An indication that the lateral position is not quite right is a broken, sawtooth edge to the head at the nadir in a stitched panorama (an unpatched nadir, of course).  The example on the right is a typical example:

The top of the head looks somewhat like a circular saw. In this case, the "teeth" are set for cutting with a clockwise rotation of the saw.  This indicates that the entrance pupil is offset to the left of the pano head axis, as viewed from the back of the camera, so the camera needs to be shifted a little to the right. If the saw is set for cutting with a counter-clockwise rotation, then the camera needs to be shifted to the left.



Next, you will need to devise some sort of sighting device to provide a fixed reference point when checking for movement of the bright spot of the entrance pupil.  This shows a simple sight that can be made in a couple of minutes with a needle and a strip of cardboard:


I have also used an empty ball point pen barrel set up in front of the lens so that the bright spot appears centered in the hole at the end when you peer through it.  If the spot moves to the left when you rotate the camera clockwise, then the entrance pupil is in front of the rotation axis and you need to move the camera back a little. If it moves to the right, then you want to move the camera forwards. If the spot remains stationary, the entrance pupil is at the no-parallax point. This shows what you see when the camera is too far back on the top rail:

Nudge the camera position forwards and backwards until there's no difference in entrance pupil position when the camera is rotated from one normal shooting position to the next, e.g. at yaw -30 and +30 degrees if you take 6 shots at 60 degree increments to cover 360 degrees.  A quick way to adjust the camera is to first centre the entrance pupil in the sight for the yaw=0 position.  Then rotate the camera to the yaw=30 position and slide the camera along the top rail to bring the entrance pupil back into alignment with the sight. Check the yaw=-30 position and you're done:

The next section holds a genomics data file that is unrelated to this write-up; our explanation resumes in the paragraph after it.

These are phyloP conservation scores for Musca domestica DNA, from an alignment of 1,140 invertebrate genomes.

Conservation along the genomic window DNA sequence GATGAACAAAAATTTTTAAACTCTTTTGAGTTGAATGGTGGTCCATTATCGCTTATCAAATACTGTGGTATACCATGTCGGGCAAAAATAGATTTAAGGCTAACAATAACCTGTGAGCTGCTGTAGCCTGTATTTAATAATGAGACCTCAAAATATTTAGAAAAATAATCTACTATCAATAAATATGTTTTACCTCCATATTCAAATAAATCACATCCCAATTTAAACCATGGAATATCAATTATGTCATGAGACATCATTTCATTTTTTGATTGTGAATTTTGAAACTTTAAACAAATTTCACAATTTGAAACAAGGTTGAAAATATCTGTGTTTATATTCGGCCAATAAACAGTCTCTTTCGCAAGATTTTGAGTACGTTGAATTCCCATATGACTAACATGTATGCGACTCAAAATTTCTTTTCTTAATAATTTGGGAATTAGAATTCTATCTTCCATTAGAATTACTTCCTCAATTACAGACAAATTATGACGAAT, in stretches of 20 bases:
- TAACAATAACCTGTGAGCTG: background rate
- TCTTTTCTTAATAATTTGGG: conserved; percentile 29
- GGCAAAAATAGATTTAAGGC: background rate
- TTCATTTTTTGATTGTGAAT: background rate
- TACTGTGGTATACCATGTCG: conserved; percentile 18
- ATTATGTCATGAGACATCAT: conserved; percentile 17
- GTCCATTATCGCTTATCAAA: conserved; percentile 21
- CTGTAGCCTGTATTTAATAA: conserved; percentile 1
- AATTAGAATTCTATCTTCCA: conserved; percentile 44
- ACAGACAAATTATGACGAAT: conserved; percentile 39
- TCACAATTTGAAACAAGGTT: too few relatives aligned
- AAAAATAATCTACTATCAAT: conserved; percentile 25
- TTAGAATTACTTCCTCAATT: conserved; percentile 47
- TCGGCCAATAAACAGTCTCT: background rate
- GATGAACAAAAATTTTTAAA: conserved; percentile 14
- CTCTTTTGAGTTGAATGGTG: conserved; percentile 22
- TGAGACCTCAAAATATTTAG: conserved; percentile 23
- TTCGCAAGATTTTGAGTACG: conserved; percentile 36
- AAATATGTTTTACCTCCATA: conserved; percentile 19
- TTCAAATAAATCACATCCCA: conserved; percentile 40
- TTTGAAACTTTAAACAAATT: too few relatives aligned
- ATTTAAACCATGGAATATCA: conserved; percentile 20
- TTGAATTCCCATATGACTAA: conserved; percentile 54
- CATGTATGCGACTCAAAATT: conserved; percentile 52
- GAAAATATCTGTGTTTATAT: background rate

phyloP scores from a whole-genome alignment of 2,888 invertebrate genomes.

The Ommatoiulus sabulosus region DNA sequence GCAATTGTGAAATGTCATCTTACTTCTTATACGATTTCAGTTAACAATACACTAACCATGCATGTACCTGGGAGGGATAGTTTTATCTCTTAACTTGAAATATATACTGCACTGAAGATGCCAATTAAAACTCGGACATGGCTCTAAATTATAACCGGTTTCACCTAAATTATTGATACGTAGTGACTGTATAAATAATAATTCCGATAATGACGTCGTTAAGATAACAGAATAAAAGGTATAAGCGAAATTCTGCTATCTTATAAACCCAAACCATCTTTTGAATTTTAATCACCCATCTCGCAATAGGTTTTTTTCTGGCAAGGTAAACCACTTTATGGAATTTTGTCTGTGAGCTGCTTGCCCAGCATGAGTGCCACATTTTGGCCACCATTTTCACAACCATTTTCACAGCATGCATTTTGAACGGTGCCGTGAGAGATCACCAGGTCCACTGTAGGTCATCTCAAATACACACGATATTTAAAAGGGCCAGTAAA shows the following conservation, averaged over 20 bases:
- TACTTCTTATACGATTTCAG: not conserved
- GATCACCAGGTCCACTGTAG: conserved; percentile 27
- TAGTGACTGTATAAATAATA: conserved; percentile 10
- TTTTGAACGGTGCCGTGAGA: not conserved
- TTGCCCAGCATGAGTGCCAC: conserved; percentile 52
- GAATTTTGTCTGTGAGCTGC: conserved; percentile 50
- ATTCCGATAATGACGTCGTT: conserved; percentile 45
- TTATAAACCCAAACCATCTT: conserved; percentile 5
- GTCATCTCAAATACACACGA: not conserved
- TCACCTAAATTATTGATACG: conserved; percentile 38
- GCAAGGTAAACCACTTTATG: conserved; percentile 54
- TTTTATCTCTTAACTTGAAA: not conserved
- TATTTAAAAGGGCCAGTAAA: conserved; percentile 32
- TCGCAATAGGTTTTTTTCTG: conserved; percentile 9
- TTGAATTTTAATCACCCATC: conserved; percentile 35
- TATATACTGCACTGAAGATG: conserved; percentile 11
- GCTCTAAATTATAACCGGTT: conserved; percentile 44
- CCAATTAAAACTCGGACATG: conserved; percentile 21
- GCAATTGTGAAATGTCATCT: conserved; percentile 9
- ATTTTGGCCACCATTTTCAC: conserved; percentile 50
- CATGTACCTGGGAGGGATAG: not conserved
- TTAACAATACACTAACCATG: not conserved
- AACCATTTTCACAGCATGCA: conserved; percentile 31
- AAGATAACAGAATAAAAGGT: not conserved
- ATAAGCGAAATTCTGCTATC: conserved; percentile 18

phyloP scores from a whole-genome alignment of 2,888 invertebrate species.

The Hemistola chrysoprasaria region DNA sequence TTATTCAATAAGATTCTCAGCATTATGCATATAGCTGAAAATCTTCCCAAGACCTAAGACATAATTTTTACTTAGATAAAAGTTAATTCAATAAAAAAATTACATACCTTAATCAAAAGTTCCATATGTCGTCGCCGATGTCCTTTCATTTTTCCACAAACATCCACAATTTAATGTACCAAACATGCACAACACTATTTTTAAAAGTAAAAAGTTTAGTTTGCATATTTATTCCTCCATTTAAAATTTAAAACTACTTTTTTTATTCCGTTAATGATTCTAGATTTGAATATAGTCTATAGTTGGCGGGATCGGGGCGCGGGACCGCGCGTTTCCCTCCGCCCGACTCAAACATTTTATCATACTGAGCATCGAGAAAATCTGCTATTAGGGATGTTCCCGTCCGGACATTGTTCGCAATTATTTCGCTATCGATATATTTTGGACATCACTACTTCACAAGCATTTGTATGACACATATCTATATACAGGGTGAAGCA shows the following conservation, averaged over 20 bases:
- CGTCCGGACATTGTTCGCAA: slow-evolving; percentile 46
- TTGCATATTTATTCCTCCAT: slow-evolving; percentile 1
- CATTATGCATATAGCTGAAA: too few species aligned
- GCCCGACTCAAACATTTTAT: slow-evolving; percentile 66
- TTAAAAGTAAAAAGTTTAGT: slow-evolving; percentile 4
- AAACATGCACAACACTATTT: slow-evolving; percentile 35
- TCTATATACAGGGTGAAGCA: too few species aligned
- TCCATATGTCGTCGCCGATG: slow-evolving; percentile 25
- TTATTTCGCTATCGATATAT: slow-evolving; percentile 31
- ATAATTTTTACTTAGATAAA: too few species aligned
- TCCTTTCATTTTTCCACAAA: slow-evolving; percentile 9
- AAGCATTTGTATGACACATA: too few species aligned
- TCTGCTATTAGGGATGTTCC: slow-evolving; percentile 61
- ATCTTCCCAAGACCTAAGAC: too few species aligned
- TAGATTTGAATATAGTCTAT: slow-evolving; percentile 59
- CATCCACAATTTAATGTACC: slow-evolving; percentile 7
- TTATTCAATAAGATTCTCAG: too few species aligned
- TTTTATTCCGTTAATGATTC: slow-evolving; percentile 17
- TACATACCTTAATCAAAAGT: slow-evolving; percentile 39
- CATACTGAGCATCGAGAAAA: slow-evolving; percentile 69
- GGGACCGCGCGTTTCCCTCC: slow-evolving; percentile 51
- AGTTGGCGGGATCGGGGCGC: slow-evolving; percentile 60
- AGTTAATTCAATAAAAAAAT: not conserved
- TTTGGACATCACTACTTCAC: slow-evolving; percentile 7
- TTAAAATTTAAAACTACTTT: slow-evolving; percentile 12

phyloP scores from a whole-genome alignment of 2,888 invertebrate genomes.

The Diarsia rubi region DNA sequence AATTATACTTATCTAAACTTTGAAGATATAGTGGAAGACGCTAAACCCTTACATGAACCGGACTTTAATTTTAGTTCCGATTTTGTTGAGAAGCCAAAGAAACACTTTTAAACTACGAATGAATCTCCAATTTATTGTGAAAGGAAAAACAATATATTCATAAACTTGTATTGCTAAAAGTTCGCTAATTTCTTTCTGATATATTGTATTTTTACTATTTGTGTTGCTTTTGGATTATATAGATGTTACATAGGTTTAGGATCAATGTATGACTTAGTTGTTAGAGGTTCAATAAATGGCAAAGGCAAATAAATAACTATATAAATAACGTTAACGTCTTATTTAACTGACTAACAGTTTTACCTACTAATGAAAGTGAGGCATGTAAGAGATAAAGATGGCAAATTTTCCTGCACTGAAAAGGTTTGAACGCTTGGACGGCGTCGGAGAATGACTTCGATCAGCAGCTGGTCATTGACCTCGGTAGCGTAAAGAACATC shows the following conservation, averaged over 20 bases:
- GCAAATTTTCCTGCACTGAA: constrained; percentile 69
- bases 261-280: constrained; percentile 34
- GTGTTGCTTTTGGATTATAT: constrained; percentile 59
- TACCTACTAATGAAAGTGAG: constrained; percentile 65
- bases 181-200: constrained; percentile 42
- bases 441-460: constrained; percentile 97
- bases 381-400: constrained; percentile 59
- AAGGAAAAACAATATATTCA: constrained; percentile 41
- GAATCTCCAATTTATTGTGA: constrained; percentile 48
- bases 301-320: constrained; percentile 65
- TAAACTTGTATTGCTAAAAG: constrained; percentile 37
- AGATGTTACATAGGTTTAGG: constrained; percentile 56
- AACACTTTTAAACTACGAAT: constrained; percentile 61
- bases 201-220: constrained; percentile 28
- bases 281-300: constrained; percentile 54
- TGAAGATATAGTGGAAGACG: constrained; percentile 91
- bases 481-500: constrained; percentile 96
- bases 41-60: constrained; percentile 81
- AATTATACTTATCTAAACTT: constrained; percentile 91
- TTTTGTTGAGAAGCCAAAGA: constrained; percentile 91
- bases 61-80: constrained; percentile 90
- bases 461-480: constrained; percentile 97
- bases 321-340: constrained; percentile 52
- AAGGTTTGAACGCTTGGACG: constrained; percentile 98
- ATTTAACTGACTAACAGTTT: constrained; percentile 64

The important thing is that the entrance pupil is in the same position at each angle of yaw, e.g. +30 and -30.  Any shift of the entrance pupil between the two angles is not important, particularly in the case of fisheye lenses, as explained in the note at the end.

To check that the entrance pupil is positioned on the axis of the top rotator, rotate the top rail by 180 degrees and the bottom rail by 180 degrees so that the camera points straight ahead again - like this (a different head this time):

Use a sight as before to check that the vertical position of the spot remains the same.  It's a good way of checking that the horizontal position is correct too.



The most accurate method I have found is basically the same as many others described elsewhere. You just take two overlapping shots as you would for a panorama, but shoot through a window looking out onto a distant scene. Stick a short piece of tape onto the window in the middle of the overlap area, with the camera about 50cm away and stopped down to f/22.  (Make sure that the tripod is on a firm footing to avoid wobble of the camera and head).  All you have to do then is check the position of the tape against the background in the two shots.  These are crops showing the overlap in two fisheye images:


Comparing the images in Photoshop is generally straightforward. It helps if you layer the images and align them so that switching the top layer on and off reveals the movement of the tape.  The camera was rotated L-R for these shots. It is clear that the entrance pupil moved to the right, for you can see a bit more around the right hand side of the tape, and less on the left hand side.  This means the entrance pupil was in front of the rotation axis, so the camera needs to be moved back a bit.  Take another two shots and repeat as necessary until no parallax shift can be discerned.

A further refinement:

The close distance of the tape means that it can appear somewhat out of focus with some lenses, making accurate judgement difficult, especially if you also have to contend with the strong edge distortion of a fisheye lens.  That problem can be solved by a quick stitch of the two images in PTGui, putting control points only on the background. For output, select only the small central area that shows the tape and generate a layered PSD file. Again, view the file in Photoshop, switching the top layer on and off to reveal any parallax movement.

This is what I got on my first stitch when calibrating a 70mm lens after initially roughly estimating the entrance pupil position by eye (just by looking into the lens):